IMG_9094_smallThat brings us to the point of this article. I saw a need, and I wanted to fill it. I told myself to be true to myself no matter what, and not settle on a firm until I found one that would support my goals 100%. I graduated on a Saturday in December of 2013, and due to a series of lucky events I had an interview the following Monday. That’s when I met Attorney Brigham Cluff of the law firm Cluff & Cluff for lunch, along with a mutual friend and fellow attorney who connected us. I was interviewing for one position, and got hired for a completely different position. During our lunch meeting, I expressed the importance of community service and my plan for serving the disabled community. He loved it, and I knew the puzzle pieces were falling into place. As I am in limbo and studying for the Bar Exam in late February 2014 our firm is moving in the direction of “Holistic Representation” while I await being licensed.

So what is this new type of legal representation? I can’t say it any better than Brigham did, and that is “Holistic Representation”. I wanted to litigate serious personal injury from the beginning, with special focus on severe neurological disabilities caused by someone else’s negligence. However, representing someone purely for their personal injury claims fails to ensure the client of reaching his or her highest potential future success. Having suffered a spinal cord injury myself, I have a unique perspective. I myself have struggled for access and fought for disability rights. I have seen too many severely injured friends blow through settlements and suffer needlessly when they discover the reality that they are unable to provide for themselves or maintain the level of care necessary when living with the financial consequences of a serious injury.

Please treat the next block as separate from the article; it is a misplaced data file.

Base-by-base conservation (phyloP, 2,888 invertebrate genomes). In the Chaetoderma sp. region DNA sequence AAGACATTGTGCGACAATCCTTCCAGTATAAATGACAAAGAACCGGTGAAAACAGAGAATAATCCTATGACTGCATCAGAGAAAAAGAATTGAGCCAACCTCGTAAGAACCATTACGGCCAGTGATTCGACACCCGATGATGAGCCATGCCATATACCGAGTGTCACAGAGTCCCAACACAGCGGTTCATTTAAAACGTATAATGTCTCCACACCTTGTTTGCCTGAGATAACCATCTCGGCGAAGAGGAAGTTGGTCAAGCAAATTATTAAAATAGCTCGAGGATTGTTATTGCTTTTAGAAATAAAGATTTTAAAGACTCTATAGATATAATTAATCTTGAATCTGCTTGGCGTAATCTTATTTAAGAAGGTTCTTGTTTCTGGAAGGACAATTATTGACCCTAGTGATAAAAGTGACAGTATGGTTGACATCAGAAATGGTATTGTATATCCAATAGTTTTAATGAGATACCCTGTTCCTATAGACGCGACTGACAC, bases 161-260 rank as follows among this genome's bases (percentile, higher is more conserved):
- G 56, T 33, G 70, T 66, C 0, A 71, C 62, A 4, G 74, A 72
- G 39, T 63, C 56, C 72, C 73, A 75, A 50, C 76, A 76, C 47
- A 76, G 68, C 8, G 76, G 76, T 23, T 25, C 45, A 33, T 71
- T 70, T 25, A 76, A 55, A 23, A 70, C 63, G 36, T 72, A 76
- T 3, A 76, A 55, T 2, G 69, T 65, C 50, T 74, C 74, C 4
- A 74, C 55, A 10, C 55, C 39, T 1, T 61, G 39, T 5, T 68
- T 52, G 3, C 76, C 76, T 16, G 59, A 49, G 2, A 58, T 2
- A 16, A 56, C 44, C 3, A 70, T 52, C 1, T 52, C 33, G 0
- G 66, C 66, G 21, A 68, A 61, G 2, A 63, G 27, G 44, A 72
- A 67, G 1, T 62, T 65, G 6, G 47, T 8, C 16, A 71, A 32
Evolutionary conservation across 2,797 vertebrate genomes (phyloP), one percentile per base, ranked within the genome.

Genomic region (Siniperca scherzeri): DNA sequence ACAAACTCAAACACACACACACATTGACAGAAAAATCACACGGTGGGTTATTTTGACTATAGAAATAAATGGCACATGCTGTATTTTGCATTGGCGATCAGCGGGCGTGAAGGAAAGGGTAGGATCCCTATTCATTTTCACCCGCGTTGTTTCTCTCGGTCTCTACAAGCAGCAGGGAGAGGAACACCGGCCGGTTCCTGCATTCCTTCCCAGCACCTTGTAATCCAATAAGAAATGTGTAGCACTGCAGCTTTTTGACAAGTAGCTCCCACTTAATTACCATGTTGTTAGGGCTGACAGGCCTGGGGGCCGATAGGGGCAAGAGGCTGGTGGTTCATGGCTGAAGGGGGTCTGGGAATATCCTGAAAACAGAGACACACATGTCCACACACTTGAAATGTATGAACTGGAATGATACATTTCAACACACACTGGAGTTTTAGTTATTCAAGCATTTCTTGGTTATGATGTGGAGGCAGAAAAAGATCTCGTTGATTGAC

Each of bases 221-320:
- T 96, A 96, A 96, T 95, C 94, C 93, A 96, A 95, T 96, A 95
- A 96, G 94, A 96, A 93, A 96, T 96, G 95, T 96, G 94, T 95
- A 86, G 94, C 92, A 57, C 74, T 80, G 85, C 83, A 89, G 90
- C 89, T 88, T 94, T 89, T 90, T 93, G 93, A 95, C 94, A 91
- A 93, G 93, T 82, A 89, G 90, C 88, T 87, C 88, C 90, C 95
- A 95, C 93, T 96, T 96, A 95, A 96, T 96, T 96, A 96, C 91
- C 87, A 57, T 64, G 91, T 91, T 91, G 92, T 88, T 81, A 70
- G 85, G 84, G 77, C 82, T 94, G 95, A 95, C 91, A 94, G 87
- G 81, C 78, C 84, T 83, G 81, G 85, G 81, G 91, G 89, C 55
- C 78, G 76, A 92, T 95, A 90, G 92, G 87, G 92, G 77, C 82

The Benefits of Holistic Representation 

Woman in a wheelchair going shopping with her accessible van.How do our clients benefit Holistic Representation? By providing help with ADA compliance and guidance to prevent clients from depleting settlement funds. First, it only makes sense for our firm to represent ADA claims to ensure our clients are wholly represented, and beyond that provide free resources to help them understand their rights. Second, referring a handful of financial advisors that specialize in financial planning for people with disabilities available to individuals who have recently received a settlement will assist in ensuring their funds continue to provide them with the highest level of care possible.

I’m sure you’re thinking, “Why haven’t more attorneys decided to do this?” That is a very good question, but going through a serious personal injury myself has given me a unique insight that pushes me towards thinking about the whole picture. We, and by we I mean all us who have suffered a severe injury, need access to resources and ways to determine what our rights are.

With that said, as you read this our firm is creating a new site that offers easy to understand resources to help people empower themselves. We plan to offer the ability for people to ask ADA questions and get free responses. In addition we are very excited to pair up with PushLiving.com and the incredible Deborah Davis to answer travel related ADA questions sent in from anyone who might have ADA travel related questions. I look forward to what the future holds and I know I am going to continue to fight for established and new disability rights, as well as much needed reform. It is fulfilling to know I am not alone, and that will fuel the success of improved ADA rights.

For any questions feel free to contact me at GNC@CluffLaw.com or visit our Firm’s site at www.CluffLaw.com. Watch for a new and improved site with resources regarding ADA Rights.


Gina works with Cluff & Cluff, PLC Law firm in Arizona, a firm dedicated to holistic representation. Should you have ADA questions, you can submit them here or visit clufflaw.com